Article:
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Panthers winger Josh Mansour.

Panthers winger Josh Mansour has revealed how his cousin left Beirut just 30 minutes before the tragic explosion that rocked the city on Tuesday.

As rugby league unites to offer support to the Lebanese community following the horrific event, Mansour and a host of NRL players of Lebanese origin have started working out how they can offer support.

Drenched in a Lebanese flag following Saturday night's 28-12 win over the Raiders, Mansour indicated no NRL players' family members had been directly affected by the tragedy but the close call had hit the Panthers winger hard.

The former Kangaroos winger wrote "Lebanon" on his wrist tape and drew the Islamic moon and a crucifix as part of the tribute with Sea Eagles centre Moses Suli and others also showing their support across the weekend.

The NRL's minute silence as a mark of respect across all games visibly affected Mansour as he discussed plans around offering support to the country.

Match Highlights: Panthers v Raiders

"The country is going through so much, not only with this explosion but through COVID, an economic crisis and the government," Mansour said.

"They are looking at a revolution now as well. Things have been piling up. It's the last thing the country needs.

"It just shows how passionate we are. I have been to Lebanon once and it's just such a strong connection.

"When I went over there I met my dad's brother and sister for the first time and I felt like I knew them my whole life. It's something I can't explain. It's just in my blood.

"The good thing about the Lebanese community is they are such a tight group, very resilient people.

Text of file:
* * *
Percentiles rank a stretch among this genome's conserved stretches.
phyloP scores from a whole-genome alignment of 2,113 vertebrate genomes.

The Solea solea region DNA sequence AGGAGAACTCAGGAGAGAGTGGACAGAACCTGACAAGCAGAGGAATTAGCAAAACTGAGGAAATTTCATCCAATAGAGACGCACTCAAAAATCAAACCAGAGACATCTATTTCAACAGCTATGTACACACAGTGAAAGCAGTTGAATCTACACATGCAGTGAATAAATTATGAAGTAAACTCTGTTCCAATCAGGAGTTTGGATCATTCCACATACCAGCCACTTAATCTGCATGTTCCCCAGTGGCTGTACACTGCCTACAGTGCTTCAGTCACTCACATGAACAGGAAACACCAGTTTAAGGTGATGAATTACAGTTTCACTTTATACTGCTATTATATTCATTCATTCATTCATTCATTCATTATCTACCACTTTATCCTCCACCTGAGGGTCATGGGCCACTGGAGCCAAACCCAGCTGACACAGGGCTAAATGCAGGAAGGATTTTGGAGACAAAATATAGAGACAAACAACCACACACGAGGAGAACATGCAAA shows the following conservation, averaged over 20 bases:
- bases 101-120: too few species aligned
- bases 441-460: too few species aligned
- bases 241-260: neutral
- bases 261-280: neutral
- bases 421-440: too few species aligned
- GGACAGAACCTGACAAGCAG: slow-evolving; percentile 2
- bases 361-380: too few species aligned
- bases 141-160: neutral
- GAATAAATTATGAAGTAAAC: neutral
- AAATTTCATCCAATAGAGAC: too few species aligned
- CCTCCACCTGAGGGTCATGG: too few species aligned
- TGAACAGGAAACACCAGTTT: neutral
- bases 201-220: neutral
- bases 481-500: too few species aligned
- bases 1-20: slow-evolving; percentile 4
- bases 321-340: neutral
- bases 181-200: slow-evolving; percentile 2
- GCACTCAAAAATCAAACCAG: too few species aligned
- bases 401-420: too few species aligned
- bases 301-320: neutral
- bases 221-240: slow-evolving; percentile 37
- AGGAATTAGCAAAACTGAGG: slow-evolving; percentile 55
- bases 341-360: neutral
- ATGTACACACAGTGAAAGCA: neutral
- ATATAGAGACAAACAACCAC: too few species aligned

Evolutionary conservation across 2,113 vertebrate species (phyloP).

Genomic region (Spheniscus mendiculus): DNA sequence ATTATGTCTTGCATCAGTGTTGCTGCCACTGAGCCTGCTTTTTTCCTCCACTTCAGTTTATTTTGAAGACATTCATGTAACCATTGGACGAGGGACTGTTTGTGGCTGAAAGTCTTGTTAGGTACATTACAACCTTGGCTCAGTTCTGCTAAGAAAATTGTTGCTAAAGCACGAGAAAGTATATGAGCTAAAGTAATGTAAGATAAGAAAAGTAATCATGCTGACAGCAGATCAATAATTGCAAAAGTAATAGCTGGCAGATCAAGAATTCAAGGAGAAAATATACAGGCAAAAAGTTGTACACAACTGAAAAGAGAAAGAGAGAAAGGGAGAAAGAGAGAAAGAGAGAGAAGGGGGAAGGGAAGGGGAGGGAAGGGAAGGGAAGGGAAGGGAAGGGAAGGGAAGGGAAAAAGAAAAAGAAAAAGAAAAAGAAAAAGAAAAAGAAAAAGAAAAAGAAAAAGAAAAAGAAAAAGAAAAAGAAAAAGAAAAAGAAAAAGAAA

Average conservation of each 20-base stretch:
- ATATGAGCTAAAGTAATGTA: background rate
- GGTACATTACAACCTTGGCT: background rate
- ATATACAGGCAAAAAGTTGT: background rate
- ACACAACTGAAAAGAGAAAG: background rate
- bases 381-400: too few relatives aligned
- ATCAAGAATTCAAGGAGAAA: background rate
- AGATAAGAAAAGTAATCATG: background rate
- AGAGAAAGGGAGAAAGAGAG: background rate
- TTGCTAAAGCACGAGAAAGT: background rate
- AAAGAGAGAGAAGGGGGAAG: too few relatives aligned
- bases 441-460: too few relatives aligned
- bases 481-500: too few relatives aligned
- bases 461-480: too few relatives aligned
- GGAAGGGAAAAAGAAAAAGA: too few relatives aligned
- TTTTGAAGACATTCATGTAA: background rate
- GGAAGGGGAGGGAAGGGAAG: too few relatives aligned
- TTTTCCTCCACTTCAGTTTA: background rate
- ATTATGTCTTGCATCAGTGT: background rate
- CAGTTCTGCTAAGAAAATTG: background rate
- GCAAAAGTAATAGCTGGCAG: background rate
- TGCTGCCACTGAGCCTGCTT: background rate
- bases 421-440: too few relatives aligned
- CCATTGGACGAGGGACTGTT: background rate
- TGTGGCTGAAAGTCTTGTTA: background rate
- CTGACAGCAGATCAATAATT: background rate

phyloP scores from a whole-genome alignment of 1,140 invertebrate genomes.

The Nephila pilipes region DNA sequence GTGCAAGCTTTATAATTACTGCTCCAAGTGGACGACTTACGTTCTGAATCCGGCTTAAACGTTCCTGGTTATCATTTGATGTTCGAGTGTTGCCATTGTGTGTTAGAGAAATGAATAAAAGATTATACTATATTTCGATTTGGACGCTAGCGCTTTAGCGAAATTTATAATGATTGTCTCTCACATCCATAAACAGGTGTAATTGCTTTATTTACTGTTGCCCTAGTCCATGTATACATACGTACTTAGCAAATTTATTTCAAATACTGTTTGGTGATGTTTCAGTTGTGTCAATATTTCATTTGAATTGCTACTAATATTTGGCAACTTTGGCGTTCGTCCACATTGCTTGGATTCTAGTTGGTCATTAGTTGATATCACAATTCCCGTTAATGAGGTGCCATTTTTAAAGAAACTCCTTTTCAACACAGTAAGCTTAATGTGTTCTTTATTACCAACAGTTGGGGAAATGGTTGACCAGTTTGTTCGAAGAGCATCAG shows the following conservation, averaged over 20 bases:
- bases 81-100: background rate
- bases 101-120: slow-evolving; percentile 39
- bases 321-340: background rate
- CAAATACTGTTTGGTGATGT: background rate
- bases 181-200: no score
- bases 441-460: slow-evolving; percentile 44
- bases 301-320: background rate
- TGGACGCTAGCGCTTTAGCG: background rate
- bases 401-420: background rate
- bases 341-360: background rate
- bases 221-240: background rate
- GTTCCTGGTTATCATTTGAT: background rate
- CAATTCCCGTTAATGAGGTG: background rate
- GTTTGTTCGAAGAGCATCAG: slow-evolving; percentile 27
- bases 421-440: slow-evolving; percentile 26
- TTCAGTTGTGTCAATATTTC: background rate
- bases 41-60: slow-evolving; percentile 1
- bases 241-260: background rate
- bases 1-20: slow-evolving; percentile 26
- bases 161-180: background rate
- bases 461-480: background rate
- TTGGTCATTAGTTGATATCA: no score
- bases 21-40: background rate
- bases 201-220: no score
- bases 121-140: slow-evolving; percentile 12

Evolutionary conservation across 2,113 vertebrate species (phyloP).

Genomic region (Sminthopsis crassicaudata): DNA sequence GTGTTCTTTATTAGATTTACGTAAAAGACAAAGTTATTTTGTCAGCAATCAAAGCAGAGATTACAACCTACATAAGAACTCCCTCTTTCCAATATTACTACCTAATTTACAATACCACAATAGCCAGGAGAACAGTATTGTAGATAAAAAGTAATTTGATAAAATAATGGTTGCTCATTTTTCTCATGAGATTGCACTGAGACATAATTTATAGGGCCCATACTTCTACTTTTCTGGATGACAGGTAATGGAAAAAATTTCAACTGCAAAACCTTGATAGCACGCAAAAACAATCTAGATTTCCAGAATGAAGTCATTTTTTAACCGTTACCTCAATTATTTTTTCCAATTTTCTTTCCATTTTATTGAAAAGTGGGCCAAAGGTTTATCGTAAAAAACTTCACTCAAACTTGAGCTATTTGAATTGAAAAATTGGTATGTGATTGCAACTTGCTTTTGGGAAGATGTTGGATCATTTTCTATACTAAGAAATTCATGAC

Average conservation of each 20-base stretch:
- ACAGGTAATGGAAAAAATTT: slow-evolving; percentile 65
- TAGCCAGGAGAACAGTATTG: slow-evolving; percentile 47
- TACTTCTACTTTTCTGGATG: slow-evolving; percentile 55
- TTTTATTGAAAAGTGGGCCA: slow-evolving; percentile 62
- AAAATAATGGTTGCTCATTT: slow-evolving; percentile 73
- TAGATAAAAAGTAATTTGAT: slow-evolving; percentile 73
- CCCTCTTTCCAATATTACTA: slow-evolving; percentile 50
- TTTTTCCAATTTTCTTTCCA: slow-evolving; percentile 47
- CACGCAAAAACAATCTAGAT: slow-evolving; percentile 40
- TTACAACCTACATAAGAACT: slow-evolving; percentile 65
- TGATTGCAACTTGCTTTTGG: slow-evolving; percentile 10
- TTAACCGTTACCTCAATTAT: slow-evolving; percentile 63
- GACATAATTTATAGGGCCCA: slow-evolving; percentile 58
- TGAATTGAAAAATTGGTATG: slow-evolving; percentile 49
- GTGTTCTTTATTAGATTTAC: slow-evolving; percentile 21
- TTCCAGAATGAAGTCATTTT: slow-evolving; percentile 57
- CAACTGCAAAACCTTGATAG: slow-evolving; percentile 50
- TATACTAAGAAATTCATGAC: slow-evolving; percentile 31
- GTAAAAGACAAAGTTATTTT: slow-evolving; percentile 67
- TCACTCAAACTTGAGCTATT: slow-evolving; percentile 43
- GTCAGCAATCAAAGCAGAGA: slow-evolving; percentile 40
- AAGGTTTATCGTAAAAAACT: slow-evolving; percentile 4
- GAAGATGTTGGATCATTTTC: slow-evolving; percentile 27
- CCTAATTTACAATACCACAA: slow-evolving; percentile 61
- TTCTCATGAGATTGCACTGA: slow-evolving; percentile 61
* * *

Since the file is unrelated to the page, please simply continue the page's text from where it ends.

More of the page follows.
Mansour's emotional message to the Lebanese community

"There have been a lot of tough times over the year. They will definitely come through this."

Mansour also plans to reach out to Lebanon teammate Adam Doueihi after footage of the Wests Tigers fullback in an upset state was broadcast following his side's 44-4 loss to Newcastle on Saturday.

Doueihi, 22, made his international debut with Lebanon in 2017 and has "deep roots" to Beirut, according to Mansour.Β 

He said the Lebanese contingent within the rugby league has a WhatsApp group that has hosted with a discussion around how players can help.

"I am donating clothes and food … I can't go down myself but hopefully, my wife will be able to drop stuff off," Mansour said.

"I'm donating money to the Lebanese Red Cross. Anything I can. I don't want to just say stuff, I want to take action.

"I'm trying to get as many people on board as possible."

Acknowledgement of Country

National Rugby League respects and honours the Traditional Custodians of the land and pay our respects to their Elders past, present and future. We acknowledge the stories, traditions and living cultures of Aboriginal and Torres Strait Islander peoples on the lands we meet, gather and play on.

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